Englander’s voice changes markedly in “Sister Hills.” For this mythic narrative he sets aside colloquial dialogue and textured narrative in favor of spare, elliptical language reminiscent of the Hebrew Bible. Matriarch Rena Cohen is one of the founders of a West Bank settlement, her life visited repeatedly by tragedy as the settlement grows into a thriving town. She is a model of selflessness and fortitude until her life becomes unbearable, and for once she uses her formidable intelligence and determination to get something for herself — with tragic consequences for others.
Superficial readers may find trite lessons about settlers and Palestinians, war and peace, prejudice and tolerance, or legalism and empathy in this story, but that would miss the point. In Nathan Englander’s eyes, human beings make choices for admirable and regrettable reasons, with good and bad outcomes. His compelling storytelling, his compassion, and his startling originality make Englander an essential writer. This collection confirms his exceptional talents yet again, and it is not to be missed.
Justice, Chaos, Sincerity: Talking with Nathan Englander
by Bob Goldfarb
During his book tour in February, the author of What We Talk About When We Talk About Anne Frank spoke to Bob Goldfarb by phone from San Francisco.
Bob Goldfarb: One theme that recurs in your stories is justice and revenge. It happens with characters like Prof. Tendler in “Free Fruit for Young Widows,” the older campers in “Camp Sundown,” and the kids in “How We Avenged the Blums.”
Nathan Englander: It didn’t cross my mind as revenge. I’m 42 and I can’t get over the fact that the world is unfair, unjust, hypocritical, and duplicitous. When the world doesn’t deliver justice, what do you do? What would I do? What would other people do? It’s an exploration of the gray with each character.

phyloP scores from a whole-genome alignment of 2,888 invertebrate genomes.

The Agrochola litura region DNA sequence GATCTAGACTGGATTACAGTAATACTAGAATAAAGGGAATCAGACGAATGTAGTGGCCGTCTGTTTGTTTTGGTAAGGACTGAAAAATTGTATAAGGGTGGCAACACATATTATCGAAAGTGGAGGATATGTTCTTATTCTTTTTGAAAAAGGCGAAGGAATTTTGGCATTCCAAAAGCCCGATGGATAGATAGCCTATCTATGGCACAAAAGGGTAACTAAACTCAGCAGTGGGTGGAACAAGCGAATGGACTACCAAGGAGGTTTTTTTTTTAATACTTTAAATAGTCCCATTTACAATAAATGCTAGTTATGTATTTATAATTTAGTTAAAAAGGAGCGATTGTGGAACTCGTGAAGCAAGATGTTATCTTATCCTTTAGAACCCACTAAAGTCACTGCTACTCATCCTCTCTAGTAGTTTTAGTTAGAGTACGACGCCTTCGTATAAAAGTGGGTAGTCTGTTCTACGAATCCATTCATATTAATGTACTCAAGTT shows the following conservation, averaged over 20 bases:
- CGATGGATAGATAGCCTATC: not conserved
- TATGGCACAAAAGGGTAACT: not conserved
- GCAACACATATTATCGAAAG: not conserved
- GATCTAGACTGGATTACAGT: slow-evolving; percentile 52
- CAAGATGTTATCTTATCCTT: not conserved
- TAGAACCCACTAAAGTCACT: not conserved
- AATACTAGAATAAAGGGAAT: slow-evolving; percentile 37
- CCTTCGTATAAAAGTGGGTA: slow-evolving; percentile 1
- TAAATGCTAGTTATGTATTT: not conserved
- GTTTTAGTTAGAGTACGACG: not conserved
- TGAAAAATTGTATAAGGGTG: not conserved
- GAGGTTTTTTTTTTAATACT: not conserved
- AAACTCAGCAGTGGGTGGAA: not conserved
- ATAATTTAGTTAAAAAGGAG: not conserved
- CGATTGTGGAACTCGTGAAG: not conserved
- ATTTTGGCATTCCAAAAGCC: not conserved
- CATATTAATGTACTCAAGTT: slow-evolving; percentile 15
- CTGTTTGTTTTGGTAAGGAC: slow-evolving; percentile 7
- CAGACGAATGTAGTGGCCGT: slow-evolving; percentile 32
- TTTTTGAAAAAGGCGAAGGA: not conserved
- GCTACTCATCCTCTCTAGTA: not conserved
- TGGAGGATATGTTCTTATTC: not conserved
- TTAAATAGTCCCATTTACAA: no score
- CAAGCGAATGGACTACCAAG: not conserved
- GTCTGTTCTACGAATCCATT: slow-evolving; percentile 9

BG: Some of your characters seem to believe one thing and do another.
NE: We’re all stumbling through the world, and what interests me is exploring that. In “Sister Hills” it’s the idea of contracts, holding people to their word. People start with clear reasons for their actions – the Bible, the Constitution – and end up doing what amounts to the opposite of those principles. I’m interested in social contracts and responsibilities to the community and decisions. Living with other human beings raises big questions with big answers.
BG: That particular story deals with settlers on the West Bank.
NE: I’m obsessed with the complexities of settlers. History unfolds in the acts of individuals. People are just human beings, but they think they have a bigger plan. They change fate and unleash forces they can’t handle. It’s almost Shakespearean. It’s the chaos theory of the world, and it petrifies me.
BG: Some of these stories have dissimilar narrative voices, almost as if they were written by different authors.
NE: As I write each story I can hear its rhythm and feel the language, even as I’m conscious of the development and structure and execution. It amounts to building a world that has to be as real as the one we’re in. At some point in the development of any story it comes alive and it makes it own demands. A different world needs its own voice.
BG: Your stories can inspire very conflicting interpretations among readers.
NE: Every read is a correct read. My point is about sincerity. There’s hardly anything more sincere than people trying with all their hearts to put their work in the world. If they don’t see it, that’s life.